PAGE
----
Last week we looked at the marijuana debate, and whether it should be decriminalized, kept illegal, or made for medical purposes only. One of the main arguments that proponents of recreational marijuana put forth was that alcohol is just as dangerous if not more dangerous and detrimental to health than marijuana. But how does that compare to facts and evidence? For this week’s scientific conservatism post, we will break down this issue and give you the cold hard facts. If you missed our post about the marijuana debate, check it out on this link below.
Despite myself being on the side of medicinal marijuana, the comparison between alcohol and marijuana is a great point. If alcohol truly is more detrimental to health and more destructive to society, then we either should criminalize alcohol (not going to happen) or we should decriminalize marijuana. We must keep in mind that both of these substances are considered drugs; they alter some facet of your life through their effects on the body. It’s also important to keep in mind that almost all drugs have negative effects. In this post, we will look at the effects of each drug, how they work, and how to deal with them.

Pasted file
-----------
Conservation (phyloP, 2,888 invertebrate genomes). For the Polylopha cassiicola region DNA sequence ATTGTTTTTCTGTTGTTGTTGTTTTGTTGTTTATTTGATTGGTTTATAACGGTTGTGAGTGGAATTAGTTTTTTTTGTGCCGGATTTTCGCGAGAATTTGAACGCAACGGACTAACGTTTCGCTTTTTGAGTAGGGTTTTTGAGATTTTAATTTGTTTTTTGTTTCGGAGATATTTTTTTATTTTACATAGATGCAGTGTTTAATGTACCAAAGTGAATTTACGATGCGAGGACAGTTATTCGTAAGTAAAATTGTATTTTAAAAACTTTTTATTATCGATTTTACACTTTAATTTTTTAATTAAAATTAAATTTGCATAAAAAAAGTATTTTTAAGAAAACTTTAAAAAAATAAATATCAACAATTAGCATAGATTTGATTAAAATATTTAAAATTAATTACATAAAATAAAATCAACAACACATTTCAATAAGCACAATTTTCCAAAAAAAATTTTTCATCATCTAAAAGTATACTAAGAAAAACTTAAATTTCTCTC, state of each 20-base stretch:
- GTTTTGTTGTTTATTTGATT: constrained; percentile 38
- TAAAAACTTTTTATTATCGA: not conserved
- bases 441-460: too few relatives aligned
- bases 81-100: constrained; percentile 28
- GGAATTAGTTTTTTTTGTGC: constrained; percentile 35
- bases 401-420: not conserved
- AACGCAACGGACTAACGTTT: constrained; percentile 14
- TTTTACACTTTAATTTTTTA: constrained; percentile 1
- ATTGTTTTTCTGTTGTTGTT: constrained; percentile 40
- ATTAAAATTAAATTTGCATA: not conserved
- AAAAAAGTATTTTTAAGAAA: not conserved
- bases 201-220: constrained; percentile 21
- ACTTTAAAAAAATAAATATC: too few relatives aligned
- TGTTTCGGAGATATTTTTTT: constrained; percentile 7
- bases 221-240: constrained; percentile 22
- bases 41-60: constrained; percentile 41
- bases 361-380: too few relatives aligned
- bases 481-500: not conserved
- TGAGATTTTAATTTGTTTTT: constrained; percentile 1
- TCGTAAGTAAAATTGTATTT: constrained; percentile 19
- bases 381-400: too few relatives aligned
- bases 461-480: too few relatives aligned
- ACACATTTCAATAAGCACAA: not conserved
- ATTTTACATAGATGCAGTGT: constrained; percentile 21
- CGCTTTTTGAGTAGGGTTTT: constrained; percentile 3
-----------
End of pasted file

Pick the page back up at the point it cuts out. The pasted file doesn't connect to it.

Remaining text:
What is it?
“Cannabis, also known as marijuana among other names,is a preparation of the Cannabis plant intended for use as a psychoactive drug or medicine. The main psychoactive part of cannabis is tetrahydrocannabinol(THC); one of 483 known compounds in the plant, including at least 65 other cannabinoids. Cannabis can be used by smoking, vaporization, within food, or as an extract.” (Wikipedia)
Marijuana is largely referred to as a mild hallucinogen due to its psychoactive effects on the brain. Hallucinogens do just what they sound like to the body: visual, physical, auditory, and many more hallucinations can occur if you decide to consume this drug. This is a crucial differencebetween it and alcohol; alcohol is merely a depressant, while marijuana acts as a hallucinogen. For me, this is what justifies keeping recreational marijuana. However, if consumed at the proper dosage and in the proper way, marijuana does have proven medical benefits.
How does it affect the body?